''The Cli-Fi Report'' is the world's largest portal for all things cli-fi, a stand-alone genre of its own, with news links from blogs to videos to Wikipedia to Twitter to news links and Facebook Groups. See the portal, the largest Cli-Fi portal on the Internet at cli-fi.net / MEDIA inquiries at: firstname.lastname@example.org
Saturday, September 8, 2018
Katy Waldman on ''How “Cli-Fi” Forces Us to Confront the Incipient Death of the Planet''
A nice essay by Katy Waldman at The New Yorker on "Warmer," a new collection of 7 short ''cli-fi'' stories about climate change. Stories include one by Jane Smiley about a horse who "befriends one of the last surviving humans in a lush equinocracy bounded by wasteland."
Link to New York magazine:
How Climate-Change Fiction, or “Cli-Fi,” Forces Us to Confront the Incipient Death of the Planet
As part of its ongoing “Original Stories” series, Amazon has assembled a collection of climate-change fiction, or cli-fi, bringing a literary biodiversity to bear on the defining crisis of the era. This online compilation of seven short stories, called “Warmer”—containing work from a Pulitzer Prize winner (Jane Smiley) and two National Book Award finalists (Lauren Groff and Jess Walter), among others—offers ways of thinking about something we desperately do not want to think about: the incipient death of the planet.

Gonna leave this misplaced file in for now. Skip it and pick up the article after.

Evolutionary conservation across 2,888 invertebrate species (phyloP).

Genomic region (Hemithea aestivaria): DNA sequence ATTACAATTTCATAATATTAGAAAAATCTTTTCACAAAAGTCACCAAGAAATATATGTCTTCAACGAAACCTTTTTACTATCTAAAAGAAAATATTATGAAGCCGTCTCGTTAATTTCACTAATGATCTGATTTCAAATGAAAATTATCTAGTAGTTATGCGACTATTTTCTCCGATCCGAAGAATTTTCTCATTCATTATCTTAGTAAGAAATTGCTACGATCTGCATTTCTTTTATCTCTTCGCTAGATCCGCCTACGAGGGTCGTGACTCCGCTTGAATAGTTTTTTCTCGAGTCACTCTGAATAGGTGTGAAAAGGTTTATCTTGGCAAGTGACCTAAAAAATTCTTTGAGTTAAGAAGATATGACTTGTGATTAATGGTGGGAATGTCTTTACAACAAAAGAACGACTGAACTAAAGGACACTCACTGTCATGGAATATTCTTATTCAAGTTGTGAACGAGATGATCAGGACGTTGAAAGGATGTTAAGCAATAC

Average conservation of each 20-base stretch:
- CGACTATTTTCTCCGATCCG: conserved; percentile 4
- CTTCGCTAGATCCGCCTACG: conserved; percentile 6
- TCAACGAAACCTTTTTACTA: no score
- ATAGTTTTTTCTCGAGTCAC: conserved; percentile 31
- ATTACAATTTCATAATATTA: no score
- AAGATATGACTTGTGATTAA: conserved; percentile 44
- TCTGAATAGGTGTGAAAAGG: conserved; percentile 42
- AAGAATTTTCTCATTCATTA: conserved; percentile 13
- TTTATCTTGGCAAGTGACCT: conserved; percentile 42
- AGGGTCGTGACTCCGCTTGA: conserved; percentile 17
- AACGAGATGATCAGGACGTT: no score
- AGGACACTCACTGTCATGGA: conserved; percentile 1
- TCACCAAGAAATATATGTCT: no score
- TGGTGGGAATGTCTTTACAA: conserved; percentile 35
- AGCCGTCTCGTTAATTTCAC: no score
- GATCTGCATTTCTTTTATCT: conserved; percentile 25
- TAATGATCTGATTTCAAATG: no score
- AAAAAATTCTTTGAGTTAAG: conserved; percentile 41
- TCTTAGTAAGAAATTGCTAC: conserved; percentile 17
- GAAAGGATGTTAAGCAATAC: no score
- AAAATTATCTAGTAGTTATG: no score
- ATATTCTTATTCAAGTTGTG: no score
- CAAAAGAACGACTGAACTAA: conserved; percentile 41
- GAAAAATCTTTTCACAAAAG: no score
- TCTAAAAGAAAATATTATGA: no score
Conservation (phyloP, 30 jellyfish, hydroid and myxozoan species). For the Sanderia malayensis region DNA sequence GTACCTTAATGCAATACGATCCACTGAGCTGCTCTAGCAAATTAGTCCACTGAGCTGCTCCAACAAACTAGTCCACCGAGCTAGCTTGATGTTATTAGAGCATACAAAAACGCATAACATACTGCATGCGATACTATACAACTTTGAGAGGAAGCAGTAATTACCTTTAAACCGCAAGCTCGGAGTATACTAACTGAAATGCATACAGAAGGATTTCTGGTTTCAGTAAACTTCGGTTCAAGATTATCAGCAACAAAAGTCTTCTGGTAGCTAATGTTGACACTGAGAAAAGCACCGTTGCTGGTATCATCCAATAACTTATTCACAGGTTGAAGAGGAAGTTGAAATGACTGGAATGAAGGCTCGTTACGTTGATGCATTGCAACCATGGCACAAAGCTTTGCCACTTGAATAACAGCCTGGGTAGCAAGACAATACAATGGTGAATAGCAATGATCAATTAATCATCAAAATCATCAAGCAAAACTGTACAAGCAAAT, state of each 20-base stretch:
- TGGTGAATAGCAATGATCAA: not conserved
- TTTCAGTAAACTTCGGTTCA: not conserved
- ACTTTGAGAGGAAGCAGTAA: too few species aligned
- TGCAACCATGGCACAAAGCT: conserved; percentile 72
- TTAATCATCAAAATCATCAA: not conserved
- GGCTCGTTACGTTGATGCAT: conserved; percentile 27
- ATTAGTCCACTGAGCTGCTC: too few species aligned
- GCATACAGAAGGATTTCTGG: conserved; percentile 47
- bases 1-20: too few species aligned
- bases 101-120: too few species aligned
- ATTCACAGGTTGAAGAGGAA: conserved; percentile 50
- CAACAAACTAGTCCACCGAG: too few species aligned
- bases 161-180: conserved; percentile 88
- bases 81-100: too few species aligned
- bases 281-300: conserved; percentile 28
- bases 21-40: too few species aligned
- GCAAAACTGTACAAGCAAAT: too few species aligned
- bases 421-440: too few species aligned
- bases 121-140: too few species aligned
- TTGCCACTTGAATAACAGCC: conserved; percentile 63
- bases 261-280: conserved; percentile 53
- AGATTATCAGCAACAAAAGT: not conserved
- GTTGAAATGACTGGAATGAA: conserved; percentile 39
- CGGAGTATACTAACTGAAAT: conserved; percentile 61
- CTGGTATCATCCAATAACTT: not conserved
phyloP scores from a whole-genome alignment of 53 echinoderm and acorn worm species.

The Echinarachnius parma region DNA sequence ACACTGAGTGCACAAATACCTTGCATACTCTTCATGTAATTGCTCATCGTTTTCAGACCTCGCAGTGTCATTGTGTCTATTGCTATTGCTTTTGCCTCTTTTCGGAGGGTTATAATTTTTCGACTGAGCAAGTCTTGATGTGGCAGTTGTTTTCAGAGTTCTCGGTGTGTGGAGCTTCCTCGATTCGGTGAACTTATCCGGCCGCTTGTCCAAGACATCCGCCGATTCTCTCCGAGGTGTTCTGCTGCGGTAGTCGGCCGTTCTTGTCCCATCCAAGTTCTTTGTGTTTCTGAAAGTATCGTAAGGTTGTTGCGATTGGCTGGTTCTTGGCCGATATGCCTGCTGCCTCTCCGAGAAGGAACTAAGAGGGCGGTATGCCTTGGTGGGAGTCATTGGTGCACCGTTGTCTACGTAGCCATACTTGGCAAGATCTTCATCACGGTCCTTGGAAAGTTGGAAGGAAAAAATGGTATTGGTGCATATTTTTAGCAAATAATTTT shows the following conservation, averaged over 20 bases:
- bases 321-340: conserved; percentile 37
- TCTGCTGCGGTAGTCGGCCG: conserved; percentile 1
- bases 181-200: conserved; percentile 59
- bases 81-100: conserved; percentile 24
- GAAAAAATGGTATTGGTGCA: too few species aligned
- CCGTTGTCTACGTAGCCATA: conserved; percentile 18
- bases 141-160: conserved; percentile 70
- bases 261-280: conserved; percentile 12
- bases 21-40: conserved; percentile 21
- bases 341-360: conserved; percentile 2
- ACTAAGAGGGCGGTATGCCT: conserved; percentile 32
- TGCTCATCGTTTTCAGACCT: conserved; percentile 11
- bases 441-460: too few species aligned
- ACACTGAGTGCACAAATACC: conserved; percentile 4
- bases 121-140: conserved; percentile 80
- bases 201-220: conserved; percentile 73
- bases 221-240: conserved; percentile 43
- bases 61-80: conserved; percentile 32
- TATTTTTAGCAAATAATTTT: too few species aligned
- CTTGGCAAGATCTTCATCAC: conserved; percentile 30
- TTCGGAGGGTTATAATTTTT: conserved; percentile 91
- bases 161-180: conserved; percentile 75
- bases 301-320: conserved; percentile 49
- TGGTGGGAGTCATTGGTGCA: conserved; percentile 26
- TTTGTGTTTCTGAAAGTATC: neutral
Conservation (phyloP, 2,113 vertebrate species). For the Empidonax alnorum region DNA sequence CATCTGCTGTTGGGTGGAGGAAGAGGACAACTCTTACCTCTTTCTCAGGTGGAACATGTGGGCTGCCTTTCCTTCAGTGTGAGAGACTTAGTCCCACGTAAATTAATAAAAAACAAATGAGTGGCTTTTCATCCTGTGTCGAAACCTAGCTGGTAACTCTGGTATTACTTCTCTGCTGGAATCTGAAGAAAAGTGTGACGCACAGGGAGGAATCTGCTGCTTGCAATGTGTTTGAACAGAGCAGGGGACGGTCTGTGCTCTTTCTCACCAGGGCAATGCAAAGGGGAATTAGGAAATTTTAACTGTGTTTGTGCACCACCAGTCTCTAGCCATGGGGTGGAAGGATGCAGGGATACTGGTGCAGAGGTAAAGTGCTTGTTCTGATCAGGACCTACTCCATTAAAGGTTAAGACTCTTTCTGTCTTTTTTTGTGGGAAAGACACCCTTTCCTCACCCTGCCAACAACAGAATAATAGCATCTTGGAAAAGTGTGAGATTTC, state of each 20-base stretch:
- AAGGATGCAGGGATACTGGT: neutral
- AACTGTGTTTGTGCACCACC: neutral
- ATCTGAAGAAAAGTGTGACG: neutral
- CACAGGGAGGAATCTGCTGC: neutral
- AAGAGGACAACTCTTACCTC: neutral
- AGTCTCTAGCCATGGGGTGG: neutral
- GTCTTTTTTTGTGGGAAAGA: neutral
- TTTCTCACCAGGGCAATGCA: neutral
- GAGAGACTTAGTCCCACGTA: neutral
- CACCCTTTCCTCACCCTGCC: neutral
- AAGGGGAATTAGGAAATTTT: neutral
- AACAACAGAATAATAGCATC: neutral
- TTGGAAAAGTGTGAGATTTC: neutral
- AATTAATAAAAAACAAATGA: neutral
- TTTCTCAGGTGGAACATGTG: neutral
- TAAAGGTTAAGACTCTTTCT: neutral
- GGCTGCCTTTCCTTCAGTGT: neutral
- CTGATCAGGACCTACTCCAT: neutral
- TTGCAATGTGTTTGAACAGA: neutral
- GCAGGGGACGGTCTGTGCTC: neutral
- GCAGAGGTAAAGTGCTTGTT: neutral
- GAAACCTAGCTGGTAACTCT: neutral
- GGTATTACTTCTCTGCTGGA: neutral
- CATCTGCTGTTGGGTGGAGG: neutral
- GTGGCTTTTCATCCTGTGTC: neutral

There is something counterintuitive about cli-fi, about the fictional representation of scientifically substantiated predictions that too many people discount as fictions. The genre, elsewhere exemplified by Margaret Atwood’s MaddAddam Trilogy and Nathaniel Rich’s “Odds Against Tomorrow,” brings disaster forcefully to life. But it is a shadowy mirror. Literature has always been a humanist endeavor: it intrinsically and helplessly affirms the value of the species; its intimations of meaning energize and comfort. But what if there is scant succor to be had, and our true natures are not noble but necrotic, pestilential? We have ''un-earthed'' ourselves. Yet we claim the right to gaze at our irresponsibility and greed through fiction’s tonic filter. The stories in “Warmer,” which possess the urgency of a last resort and the sorrow of an elegy, inhabit this contradiction. They both confront and gently transfigure the incomprehensible realities of climate change.